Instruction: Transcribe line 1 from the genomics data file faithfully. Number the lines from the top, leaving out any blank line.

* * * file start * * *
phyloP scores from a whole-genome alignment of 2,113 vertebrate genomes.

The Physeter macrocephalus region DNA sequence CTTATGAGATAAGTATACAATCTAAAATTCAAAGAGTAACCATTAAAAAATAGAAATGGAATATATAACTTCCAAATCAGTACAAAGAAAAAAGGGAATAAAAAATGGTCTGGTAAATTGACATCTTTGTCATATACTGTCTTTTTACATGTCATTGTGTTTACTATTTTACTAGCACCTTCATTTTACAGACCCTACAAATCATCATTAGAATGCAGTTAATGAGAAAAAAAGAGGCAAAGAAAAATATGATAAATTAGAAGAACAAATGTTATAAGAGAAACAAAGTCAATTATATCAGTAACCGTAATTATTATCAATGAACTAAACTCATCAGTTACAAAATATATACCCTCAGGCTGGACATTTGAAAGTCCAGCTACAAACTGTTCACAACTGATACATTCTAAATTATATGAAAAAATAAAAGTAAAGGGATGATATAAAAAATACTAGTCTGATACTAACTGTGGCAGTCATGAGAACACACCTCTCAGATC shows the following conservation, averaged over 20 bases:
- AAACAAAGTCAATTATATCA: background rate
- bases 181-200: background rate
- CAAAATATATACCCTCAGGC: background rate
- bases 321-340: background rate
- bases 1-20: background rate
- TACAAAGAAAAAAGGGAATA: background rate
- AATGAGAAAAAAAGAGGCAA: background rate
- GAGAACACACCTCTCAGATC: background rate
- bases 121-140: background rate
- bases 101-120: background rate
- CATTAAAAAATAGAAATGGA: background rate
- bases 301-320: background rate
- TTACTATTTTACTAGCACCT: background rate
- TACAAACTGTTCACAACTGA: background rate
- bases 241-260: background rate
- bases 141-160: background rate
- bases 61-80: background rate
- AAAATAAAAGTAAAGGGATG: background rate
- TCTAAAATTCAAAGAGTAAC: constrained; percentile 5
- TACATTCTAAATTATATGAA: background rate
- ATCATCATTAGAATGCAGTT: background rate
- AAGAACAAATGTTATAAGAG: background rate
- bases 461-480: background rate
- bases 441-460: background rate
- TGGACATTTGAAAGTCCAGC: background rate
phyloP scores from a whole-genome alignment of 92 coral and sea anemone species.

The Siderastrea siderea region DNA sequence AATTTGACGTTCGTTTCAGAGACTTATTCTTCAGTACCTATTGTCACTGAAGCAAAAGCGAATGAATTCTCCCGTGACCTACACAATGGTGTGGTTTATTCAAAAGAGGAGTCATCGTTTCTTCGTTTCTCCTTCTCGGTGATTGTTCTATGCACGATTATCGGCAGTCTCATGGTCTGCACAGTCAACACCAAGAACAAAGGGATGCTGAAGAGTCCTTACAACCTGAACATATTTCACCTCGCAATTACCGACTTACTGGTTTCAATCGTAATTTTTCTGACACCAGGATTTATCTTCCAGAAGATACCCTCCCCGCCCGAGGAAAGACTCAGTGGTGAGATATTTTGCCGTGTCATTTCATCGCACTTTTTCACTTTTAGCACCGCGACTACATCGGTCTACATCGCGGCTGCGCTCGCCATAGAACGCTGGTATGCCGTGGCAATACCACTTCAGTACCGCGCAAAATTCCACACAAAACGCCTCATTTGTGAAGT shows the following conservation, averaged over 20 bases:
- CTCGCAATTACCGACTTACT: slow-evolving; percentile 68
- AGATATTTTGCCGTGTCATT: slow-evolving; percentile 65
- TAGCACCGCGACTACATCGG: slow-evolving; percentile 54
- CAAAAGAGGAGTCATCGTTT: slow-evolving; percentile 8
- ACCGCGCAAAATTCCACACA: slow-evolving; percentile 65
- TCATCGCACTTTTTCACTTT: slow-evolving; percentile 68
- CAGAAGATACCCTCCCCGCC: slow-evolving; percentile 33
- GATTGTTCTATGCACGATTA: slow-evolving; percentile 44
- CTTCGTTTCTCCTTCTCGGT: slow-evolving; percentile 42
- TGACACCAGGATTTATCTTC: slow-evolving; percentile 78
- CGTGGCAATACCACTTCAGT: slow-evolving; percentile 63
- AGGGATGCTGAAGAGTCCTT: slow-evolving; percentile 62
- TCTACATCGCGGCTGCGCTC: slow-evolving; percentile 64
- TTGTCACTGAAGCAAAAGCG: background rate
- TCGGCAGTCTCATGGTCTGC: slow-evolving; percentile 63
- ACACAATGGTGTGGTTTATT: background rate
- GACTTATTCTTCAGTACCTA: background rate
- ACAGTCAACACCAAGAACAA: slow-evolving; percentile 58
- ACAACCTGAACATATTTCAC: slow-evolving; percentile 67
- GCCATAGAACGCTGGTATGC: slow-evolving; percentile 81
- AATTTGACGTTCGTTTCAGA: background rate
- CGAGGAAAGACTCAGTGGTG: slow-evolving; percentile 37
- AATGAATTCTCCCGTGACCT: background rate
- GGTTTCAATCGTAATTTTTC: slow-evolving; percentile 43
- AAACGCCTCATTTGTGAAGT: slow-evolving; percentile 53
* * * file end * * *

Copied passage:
phyloP scores from a whole-genome alignment of 2,113 vertebrate genomes.